Dexion, Brown & Co JV launches farmland offerings – exclusive

The alternatives investment bank and agribusiness consultancy have established Agricultural Asset Management to offer investment opportunities in the US and Eastern Europe.

Dexion Capital, the UK alternatives investment bank, and Brown & Co, the agribusiness consultancy, have started fundraising for two farmland investment offerings through a newly-established joint venture: Agricultural Asset Management (Agri-AM).

The two offerings, a US farmland fund and an Eastern European separate account opportunity, are targeting institutional investors. A few European pension funds are already in due diligence for the US offering, according to Ana Haurie, group managing director of Dexion and chief executive of Agri-AM.

Most institutions that are considering both products are thinking of investing between $25 million and $75 million.

The US farmland fund is targeting between $150 million and $250 million initially, and up to $500 million over a three-year fundraising period. It will invest into farming properties across Illinois, Colorado and the Mississippi Delta region.

It will employ a range of different leasing models with local farmers: cash lease, crop-sharing and custom farming. In light of subdued commodity prices at present, cash leases and crop shares are more likely than custom farming arrangements, according to Charles Whitaker, managing partner of Brown & Co and chief investment officer of Agri-AM.

“A year ago the model had a third of each arrangement, but right now we are probably favouring more cash rent and crop share models because it will be difficult, given today’s commodity prices, to make a margin with custom farming,” Whitaker told Agri Investor. “The good thing with our strategy, however, is that our local management, and the nature of our relationship with them, gives us the flexibility to make changes to our land-use arrangements as we deem appropriate. We see our farm tenants and operators in many ways as our partners because they want to keep operating the land and unlocking the potential to expand their businesses, so are open to different leasing/operating structures.”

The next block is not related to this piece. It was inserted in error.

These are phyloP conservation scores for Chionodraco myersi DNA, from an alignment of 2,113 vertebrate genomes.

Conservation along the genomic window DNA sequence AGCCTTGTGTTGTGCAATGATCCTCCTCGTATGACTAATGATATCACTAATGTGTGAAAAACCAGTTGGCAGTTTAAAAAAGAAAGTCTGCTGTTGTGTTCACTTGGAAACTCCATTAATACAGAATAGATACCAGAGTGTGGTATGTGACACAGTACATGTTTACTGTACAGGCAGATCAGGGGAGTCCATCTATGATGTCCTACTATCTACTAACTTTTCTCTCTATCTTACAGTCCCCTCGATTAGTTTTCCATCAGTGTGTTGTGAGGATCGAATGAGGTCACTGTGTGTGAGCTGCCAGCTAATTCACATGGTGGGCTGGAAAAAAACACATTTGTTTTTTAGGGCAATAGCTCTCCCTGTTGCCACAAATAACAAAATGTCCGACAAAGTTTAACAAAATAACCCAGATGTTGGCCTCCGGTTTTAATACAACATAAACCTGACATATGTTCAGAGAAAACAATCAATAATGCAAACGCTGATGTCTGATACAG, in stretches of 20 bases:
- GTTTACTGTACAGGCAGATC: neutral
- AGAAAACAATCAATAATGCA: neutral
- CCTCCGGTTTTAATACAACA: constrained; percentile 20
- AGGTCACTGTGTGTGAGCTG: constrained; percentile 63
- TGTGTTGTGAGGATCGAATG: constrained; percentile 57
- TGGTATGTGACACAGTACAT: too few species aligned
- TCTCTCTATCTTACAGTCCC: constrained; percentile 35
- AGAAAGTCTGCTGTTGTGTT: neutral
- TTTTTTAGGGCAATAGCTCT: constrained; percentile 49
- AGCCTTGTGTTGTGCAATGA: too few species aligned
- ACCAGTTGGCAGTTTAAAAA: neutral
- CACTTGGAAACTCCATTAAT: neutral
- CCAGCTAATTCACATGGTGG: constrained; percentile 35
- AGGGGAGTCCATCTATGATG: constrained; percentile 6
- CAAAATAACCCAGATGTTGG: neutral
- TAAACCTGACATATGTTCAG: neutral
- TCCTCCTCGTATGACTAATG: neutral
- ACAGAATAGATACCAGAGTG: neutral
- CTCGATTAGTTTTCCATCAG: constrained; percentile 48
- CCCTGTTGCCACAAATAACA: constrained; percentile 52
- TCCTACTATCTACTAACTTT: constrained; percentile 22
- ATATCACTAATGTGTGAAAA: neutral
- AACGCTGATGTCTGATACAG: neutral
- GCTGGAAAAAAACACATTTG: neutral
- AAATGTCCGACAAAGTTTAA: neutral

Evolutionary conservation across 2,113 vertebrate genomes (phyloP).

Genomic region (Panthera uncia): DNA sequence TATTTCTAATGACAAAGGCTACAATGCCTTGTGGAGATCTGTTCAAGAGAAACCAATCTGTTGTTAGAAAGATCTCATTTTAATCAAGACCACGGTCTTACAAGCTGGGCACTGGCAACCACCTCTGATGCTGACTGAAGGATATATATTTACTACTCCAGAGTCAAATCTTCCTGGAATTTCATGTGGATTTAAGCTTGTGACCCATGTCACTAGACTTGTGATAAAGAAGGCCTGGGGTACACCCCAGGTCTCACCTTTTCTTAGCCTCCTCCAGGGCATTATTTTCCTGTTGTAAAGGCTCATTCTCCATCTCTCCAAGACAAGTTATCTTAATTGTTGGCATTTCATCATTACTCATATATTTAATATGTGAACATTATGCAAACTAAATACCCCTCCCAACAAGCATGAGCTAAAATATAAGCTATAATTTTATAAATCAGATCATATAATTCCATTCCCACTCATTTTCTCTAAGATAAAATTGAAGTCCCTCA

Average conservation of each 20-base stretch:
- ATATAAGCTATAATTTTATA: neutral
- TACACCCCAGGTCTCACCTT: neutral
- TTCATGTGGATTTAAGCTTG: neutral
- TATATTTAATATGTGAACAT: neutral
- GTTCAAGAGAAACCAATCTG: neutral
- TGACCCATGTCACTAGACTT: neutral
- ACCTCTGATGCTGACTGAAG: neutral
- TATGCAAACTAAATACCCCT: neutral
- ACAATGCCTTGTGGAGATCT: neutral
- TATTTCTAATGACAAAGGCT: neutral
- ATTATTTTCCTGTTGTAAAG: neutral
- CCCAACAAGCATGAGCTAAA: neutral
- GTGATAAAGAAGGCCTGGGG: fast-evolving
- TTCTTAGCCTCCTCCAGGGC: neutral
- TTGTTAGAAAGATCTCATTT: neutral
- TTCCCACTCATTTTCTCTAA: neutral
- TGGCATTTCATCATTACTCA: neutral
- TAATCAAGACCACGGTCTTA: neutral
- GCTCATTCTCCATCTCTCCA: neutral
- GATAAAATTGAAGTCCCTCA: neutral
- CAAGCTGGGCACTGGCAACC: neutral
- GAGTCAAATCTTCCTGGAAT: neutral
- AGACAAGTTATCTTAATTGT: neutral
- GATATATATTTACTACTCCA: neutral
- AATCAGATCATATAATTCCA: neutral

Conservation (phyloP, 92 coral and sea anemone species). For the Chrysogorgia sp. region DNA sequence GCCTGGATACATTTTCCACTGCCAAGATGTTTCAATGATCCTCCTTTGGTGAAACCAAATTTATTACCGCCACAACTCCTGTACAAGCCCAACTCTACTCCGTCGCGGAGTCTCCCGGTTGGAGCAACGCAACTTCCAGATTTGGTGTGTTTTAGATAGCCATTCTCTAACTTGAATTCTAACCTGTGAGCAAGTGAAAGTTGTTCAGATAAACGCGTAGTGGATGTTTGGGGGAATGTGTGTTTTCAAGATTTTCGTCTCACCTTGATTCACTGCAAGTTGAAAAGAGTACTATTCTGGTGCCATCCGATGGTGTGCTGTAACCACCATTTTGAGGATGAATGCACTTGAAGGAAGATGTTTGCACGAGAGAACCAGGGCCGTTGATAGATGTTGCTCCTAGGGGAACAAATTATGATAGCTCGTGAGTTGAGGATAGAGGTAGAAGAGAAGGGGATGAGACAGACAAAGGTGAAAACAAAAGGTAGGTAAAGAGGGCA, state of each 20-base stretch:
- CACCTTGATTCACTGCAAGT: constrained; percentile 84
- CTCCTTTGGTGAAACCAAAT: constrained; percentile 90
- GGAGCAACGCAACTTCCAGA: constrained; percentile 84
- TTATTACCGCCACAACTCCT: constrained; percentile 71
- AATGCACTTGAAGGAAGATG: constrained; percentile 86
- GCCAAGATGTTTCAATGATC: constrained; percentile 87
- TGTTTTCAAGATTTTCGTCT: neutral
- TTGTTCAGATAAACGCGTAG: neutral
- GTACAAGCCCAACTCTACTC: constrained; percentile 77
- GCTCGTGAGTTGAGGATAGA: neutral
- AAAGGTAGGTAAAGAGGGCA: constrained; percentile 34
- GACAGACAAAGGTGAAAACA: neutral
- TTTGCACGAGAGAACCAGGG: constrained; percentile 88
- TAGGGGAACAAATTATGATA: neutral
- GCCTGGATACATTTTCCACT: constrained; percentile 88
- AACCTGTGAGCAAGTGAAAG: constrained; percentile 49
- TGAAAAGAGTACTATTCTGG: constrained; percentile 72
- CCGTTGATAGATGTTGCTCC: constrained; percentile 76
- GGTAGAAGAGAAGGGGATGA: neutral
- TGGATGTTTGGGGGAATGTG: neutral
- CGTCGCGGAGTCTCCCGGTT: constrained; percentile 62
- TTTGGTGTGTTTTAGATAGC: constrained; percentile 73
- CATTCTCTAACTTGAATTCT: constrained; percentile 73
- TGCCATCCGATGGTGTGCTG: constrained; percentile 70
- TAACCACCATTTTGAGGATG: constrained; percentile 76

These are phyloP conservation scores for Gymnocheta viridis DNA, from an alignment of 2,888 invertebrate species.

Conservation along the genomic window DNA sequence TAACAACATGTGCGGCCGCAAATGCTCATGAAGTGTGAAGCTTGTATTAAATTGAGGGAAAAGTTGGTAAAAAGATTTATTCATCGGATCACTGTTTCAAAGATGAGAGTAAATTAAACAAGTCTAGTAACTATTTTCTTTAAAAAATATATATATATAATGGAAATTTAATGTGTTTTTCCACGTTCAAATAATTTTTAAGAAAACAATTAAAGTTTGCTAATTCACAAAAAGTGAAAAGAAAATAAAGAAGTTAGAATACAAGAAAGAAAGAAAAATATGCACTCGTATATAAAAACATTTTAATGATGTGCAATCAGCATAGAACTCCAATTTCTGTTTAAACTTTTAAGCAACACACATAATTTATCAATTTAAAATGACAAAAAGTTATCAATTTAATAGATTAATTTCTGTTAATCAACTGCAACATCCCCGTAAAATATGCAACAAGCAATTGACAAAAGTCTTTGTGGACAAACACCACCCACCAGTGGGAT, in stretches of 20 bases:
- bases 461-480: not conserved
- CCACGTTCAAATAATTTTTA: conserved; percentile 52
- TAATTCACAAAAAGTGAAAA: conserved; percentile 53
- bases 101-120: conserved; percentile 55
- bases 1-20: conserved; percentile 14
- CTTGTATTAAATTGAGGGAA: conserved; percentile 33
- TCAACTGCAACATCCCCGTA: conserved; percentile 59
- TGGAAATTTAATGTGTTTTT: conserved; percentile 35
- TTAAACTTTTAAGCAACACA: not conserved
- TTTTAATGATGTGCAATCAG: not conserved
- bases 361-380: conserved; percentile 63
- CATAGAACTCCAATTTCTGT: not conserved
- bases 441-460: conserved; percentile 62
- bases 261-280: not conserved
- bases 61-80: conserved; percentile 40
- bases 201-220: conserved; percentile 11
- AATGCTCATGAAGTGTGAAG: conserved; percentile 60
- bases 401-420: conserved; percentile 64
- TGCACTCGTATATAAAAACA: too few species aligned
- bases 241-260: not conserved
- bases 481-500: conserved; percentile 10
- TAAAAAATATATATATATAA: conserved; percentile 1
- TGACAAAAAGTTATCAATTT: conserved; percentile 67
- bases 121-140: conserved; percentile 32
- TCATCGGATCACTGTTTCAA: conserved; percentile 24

Under each arrangement, Agri-AM will make improvements to the land, such as installing better irrigation systems, and these improvements will translate into increased rental yields or better crop sharing returns.

Recent reports that land prices are falling in the Corn Belt region make this an attractive time to be buying in the US, added Whitaker.

The 10 to 15 year fund has a pipeline of around $100 million worth of farmland acquisitions that it will start deploying into as soon as commitments are made.

The US farmland fund is likely to charge a management fee of 1 percent and a performance fee of 10 percent although the exact structure of the fund will be “investor led”, added Haurie.

The Eastern European offering will target own-and-operate farmland investments in Poland and Romania. The JV currently has a pipeline of around €200 million it could deploy over an 18 month period. This offering is likely to be committed to as a separately managed account, or a club deal, according to Haurie who recognises the trend for direct investing among institutions.

“It is often difficult to differentiate between a managed account, direct investments and a fund because in many cases you are likely to form a club of like-minded investors so it is essentially the same prospect,” she said.

Brown & Co has over 20 years of farming experience in Poland for private clients and has already established some operating relationships in Romania, according to Whitaker.

Agri-AM will target returns of between 8 percent and 10 percent net of fees, according to a press release. The returns in Eastern Europe are likely to be greater than in the US along with its vastly different risk profile: cash yields could be around 4 percent and land appreciation around 6 percent on an annual basis, according to Whitaker.

The JV had initially considered launching a UK-listed investment trust to invest into the US but decided to go the private fund route for now. “We are still considering a listed investment trust for US assets to access a bigger investor audience including retail, but at this stage it makes more sense to go down the private fund route,” said Haurie.

The JV is also open to finding opportunities for investors in the UK farmland market after it represented a consortium of UK pension funds in their bid for the Co-operative’s farm business earlier this year. Some of these UK pension funds are looking at the US opportunity, according to Whitaker.

Neither investment opportunity has strict targets although Haurie hopes to hold a first close for the US fund during the first half of next year.